The Loss of Cl as HCl from Sea Salt Particles by Air Pollutants in the Marine Atmosphere

Shigeru Tanaka, Yukinari Odagiri, Toshiaki Kato, Yoshikazu Hashimoto

Research output: Contribution to journalArticlepeer-review

2 Citations (Scopus)


The loss of Cl as HCl from sea salt particles by air pollutants (NO3- and SO42-) in the marine atmosphere was discussed, based on both laboratory experiments and field measurements. In the laboratory experiments, the release of gaseous HCl from sea salt particles was simulated by passing NO2 or SO2 through a filter impregnated with sea water. The release of HCl from the filter occurred by the aeration with NO2 or SO2, and the concentration of HCl released depended on both the concentration of NO2 or SO2 and relative humidity. The generation rates of HCl calcurated from the added amounts of NO2 and SO2 were 9% for NO2 and 18% for SO2 (Table 1 and 2). The marine aerosol was collected by Andersen samplers during January 13~20 and December 14~20, 1981 in the two remote islands, Hachijo-jima and Chichi-jima in order to investigate the CI loss from sea salt in the marine atmosphere. The calcurated Cl losses from sea salt particles (<2/μm) based on the Cl/Na ratio in sea water (1.8) were 0.21 to 0. 36μg/m3, and 2 to 7% of total particulate marine Cl at the two islands. The Cl loss from sea salt particles smaller than lμm was more than 20%, while that from particles larger than 2μm was negligible (Fig. 4). A linear correlation was observed between measured SO42- concentrations (<2μm) and Cl losses, indicating a 1.1 μmol/m3 Cl loss per 1 μmol/m3 SO42- (Fig. 5). The HCl concentrations estimated from the Cl losses (5. 9×l0−3 to 10×l0−3μmol/m3) agreed with the measured HCl concentrations in the marine atomosphere (4. 8×l0−3 to 15×l0-7#x03BC;mol/m3) (Table 5), suggesting that the release salt particles is the main source of gaseous HCl in the marine atomosphere.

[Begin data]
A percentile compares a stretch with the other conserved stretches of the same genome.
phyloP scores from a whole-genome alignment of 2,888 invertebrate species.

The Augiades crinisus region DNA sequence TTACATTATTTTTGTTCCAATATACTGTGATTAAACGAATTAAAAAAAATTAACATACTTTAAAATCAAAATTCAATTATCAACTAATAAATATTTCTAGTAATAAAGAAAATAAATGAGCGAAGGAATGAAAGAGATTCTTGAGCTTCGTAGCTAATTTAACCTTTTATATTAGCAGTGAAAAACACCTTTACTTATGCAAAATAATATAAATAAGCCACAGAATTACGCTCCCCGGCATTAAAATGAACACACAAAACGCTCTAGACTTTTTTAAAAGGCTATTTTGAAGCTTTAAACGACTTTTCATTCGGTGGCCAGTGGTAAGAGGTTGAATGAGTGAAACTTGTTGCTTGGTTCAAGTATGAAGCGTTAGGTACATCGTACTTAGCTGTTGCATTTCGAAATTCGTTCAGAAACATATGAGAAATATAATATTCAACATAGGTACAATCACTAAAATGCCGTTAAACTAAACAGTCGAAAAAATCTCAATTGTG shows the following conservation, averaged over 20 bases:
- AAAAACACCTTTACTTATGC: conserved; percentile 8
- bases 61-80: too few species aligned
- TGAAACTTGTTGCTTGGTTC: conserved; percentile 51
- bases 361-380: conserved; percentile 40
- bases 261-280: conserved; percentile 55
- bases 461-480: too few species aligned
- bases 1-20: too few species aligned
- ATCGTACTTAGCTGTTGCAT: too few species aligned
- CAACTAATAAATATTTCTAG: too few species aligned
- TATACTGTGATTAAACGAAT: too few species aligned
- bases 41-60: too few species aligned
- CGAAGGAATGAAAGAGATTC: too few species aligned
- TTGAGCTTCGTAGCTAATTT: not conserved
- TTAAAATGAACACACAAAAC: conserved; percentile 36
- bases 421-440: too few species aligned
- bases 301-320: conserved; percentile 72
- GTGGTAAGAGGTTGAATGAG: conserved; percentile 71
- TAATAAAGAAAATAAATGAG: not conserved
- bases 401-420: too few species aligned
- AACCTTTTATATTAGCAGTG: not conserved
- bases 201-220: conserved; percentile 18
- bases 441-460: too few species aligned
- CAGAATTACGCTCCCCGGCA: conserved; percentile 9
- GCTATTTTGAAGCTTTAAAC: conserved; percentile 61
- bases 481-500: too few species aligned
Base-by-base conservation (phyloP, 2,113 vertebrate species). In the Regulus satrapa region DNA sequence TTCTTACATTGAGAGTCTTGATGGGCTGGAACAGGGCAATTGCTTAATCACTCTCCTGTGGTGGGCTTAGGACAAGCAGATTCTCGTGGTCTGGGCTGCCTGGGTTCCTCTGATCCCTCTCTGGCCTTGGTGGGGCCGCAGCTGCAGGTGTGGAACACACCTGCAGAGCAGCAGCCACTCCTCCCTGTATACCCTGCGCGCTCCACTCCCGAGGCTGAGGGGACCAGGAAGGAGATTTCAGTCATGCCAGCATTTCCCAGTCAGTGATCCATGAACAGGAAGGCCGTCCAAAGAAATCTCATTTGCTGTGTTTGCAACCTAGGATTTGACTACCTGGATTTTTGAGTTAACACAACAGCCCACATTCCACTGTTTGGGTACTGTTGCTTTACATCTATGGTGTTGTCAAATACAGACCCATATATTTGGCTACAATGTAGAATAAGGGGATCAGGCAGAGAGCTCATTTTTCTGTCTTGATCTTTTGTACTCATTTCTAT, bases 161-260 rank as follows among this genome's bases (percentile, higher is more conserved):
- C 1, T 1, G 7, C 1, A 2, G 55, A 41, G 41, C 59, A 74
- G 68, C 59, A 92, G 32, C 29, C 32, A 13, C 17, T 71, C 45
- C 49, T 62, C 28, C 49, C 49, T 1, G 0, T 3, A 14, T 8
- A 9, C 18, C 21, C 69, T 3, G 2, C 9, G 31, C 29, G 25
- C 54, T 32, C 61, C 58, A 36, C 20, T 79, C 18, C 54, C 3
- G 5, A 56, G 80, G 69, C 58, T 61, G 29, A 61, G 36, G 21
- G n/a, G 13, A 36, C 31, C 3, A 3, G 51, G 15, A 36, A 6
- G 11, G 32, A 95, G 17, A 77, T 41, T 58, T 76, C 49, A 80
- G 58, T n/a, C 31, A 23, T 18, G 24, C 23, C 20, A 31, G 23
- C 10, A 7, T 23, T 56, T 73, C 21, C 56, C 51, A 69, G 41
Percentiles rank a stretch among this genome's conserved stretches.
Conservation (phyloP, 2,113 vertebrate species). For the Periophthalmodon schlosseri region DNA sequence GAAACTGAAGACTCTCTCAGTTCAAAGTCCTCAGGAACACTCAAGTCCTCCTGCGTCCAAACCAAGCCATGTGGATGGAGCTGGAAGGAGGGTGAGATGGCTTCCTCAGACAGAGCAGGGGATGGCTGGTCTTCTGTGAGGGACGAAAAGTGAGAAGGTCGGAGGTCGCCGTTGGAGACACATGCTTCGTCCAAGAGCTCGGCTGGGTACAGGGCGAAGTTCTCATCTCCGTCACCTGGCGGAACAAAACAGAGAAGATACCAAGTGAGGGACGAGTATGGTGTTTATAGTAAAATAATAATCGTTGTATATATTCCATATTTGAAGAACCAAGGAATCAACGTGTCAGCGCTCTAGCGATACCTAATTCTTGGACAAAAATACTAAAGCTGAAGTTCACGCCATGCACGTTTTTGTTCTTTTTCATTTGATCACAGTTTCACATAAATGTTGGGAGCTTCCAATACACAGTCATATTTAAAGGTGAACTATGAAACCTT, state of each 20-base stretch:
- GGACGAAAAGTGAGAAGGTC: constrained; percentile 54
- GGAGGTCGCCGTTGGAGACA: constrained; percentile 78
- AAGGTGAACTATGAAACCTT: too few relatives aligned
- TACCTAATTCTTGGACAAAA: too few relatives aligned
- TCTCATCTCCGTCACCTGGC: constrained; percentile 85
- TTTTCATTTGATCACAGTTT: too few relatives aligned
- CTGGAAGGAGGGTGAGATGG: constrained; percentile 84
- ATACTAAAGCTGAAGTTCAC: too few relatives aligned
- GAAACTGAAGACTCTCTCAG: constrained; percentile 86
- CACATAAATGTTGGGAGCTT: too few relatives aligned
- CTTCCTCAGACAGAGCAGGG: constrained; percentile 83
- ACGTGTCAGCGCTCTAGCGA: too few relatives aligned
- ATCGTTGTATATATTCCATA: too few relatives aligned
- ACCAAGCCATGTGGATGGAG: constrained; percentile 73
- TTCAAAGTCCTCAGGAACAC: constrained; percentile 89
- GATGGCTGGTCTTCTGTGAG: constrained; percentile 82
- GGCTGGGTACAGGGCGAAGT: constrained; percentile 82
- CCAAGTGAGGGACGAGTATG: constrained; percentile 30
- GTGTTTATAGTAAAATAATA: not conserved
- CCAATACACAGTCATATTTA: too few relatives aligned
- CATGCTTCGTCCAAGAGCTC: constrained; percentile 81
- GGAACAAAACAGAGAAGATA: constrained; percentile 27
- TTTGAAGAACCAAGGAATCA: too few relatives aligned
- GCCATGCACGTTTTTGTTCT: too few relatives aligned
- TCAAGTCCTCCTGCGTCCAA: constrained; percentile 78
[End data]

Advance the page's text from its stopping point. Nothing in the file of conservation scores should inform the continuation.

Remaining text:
Original languageEnglish
Pages (from-to)1946-1952
Number of pages7
JournalNippon Kagaku Kaishi
Issue number12
Publication statusPublished - 1982

ASJC Scopus subject areas

  • General Chemistry
  • General Chemical Engineering


Dive into the research topics of 'The Loss of Cl as HCl from Sea Salt Particles by Air Pollutants in the Marine Atmosphere'. Together they form a unique fingerprint.

Cite this